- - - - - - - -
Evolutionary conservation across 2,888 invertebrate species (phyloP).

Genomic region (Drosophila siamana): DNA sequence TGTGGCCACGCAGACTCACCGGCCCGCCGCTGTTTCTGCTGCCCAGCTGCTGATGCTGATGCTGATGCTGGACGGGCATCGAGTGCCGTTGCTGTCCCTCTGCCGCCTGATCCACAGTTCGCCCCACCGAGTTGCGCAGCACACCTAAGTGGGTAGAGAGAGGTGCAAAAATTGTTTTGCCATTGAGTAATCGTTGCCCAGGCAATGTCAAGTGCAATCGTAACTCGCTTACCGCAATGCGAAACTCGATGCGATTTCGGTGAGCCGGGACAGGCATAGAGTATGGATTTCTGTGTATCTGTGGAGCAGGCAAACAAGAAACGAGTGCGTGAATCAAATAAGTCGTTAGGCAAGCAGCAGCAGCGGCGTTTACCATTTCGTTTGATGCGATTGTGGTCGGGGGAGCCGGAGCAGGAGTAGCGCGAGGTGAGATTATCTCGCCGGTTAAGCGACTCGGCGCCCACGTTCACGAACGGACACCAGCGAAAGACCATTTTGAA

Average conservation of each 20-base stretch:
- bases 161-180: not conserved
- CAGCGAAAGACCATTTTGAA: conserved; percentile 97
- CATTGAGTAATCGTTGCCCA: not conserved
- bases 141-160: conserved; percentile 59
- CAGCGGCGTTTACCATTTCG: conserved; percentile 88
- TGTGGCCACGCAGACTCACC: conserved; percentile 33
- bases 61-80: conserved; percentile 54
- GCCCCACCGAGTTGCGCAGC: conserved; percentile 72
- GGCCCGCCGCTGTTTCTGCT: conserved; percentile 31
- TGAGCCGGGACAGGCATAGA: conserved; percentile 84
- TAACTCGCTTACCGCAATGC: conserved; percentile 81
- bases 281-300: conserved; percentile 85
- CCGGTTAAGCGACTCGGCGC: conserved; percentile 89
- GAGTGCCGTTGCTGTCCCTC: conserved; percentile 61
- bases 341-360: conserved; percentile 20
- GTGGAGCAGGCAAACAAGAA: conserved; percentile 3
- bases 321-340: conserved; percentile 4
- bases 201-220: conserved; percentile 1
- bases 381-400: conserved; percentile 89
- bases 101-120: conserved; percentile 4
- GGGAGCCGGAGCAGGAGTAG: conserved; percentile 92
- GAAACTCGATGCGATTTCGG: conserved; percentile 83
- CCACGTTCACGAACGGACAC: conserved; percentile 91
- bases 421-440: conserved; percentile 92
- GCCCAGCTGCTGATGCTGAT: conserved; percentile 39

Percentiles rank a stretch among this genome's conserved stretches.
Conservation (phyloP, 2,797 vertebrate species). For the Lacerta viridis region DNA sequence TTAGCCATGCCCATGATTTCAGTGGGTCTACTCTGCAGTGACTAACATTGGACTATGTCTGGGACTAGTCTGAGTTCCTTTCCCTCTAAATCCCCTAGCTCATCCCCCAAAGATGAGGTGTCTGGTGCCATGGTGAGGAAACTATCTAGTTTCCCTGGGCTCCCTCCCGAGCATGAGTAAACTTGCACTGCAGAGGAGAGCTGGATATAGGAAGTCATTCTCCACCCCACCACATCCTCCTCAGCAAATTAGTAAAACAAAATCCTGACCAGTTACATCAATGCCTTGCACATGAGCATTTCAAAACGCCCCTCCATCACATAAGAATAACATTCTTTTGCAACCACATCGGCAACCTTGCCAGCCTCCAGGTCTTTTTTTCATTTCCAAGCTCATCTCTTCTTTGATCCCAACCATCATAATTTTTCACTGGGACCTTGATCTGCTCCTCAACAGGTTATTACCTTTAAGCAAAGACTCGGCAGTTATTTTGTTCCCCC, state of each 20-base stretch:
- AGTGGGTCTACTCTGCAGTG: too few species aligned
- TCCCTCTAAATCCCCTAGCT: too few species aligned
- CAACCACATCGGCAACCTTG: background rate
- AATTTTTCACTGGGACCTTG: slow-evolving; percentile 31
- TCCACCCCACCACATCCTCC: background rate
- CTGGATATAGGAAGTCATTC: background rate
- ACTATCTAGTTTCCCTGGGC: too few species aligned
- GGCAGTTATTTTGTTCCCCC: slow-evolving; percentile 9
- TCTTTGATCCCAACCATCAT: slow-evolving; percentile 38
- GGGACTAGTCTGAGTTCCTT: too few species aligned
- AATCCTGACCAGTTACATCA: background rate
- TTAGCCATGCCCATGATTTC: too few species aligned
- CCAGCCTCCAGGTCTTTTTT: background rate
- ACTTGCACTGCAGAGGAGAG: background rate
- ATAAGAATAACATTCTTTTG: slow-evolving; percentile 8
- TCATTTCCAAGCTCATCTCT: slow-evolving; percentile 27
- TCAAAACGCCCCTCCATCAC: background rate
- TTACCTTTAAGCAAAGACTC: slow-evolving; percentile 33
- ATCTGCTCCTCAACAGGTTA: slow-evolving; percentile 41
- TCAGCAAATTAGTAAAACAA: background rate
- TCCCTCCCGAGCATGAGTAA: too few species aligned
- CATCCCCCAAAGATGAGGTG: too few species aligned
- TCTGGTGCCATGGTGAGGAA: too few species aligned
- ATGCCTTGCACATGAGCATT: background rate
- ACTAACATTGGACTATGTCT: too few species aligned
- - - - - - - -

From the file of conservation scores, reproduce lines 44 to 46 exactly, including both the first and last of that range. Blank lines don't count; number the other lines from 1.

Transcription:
- ACTTGCACTGCAGAGGAGAG: background rate
- ATAAGAATAACATTCTTTTG: slow-evolving; percentile 8
- TCATTTCCAAGCTCATCTCT: slow-evolving; percentile 27